Manolin offers advanced aquaculture risk forecasting model for Norway’s salmon farmers

Published on
February 20, 2020

Bergen, Norway-based aquaculture analytics company Manolin has begun to offer risk forecasting and centralized data archives for salmon farmers across Norway.

Manolin, a 2018 graduate of the Hatch start-up accelerator, began by offering a predictive tool to identify farms at risk for pancreas disease (PD) and sea lice events. In March 2019, it launched Innsikt to help salmon farmers track, compare, and improve sea lice treatment strategies.

Now, the company more advanced data analytics and risk forecasting.

“With unprecedented types and quantities of data, Manolin’s membership gives a holistic view of farm health to help farmers make tough daily production decisions and build more effective regional collaboration,” the company said in a press release. “A healthier farm means a more resilient business – and a healthier ocean.”

By combining geospatial analysis and machine learning models with production data, Manolin aims to provide farmers with a “more holistic view of farm health,” it said.

“After two years of development, talking with farmers across the country, we see again and again that they are not getting the full value of all the great work they have done in collecting data,” Manolin CEO Tony Chen said. “Our goal is to make it as easy as possible for farmers to not only make tough daily production decisions but build long-term strategy.”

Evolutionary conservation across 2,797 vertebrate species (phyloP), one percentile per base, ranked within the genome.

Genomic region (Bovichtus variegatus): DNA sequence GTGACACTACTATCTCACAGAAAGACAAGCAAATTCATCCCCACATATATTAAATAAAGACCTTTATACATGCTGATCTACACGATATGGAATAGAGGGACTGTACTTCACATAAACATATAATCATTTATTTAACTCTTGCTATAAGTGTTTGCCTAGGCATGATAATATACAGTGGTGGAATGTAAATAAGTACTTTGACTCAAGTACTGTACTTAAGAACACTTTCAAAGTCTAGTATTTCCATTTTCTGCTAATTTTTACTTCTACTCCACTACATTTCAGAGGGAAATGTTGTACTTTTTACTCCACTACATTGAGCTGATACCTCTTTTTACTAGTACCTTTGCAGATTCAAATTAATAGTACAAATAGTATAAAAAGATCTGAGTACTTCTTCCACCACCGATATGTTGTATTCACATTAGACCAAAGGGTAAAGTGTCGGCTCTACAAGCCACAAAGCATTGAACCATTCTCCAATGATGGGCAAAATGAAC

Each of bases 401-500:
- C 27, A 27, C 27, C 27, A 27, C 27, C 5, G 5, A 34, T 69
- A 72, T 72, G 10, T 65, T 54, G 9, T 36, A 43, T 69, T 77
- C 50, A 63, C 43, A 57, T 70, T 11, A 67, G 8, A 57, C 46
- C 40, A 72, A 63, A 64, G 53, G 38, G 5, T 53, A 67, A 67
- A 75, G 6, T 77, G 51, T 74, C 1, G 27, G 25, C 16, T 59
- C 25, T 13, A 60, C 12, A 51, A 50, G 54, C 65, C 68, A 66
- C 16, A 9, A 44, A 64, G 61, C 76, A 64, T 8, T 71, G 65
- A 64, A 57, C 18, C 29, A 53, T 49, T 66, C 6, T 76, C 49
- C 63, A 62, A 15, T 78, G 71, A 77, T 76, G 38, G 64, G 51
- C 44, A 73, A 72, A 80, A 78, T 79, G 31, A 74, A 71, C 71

Manolin integrates data on production, health, inventory, growth, feed, mortality, treatments, oxygen, and salinity, to give its customers a comprehensive data archive broken down by site, generation, and cage. Manolin members can also receive custom reports that offer a deeper dive into production analysis and industry trends.

Furthermore, its platform is capable of integration with Clarify (Searis) and Mercatus (ScaleAq), Chen said.

Blom Fiskeoppdrett Chairman Torbjørn Gjelsvik said better utilization of big data, along the lines of what Manolin is performing, will be necessary for Norwegian salmon farming sector to advance.

“As an organization, we’re looking not only to identify critical areas of improvement but to use data as a central point to test and validate business decisions that must be made for our company to maintain its sustainability and success in the long run,” he said.

Photo courtesy of Manolin

Want seafood news sent to your inbox?

You may unsubscribe from our mailing list at any time. Diversified Communications | 121 Free Street, Portland, ME 04101 | +1 207-842-5500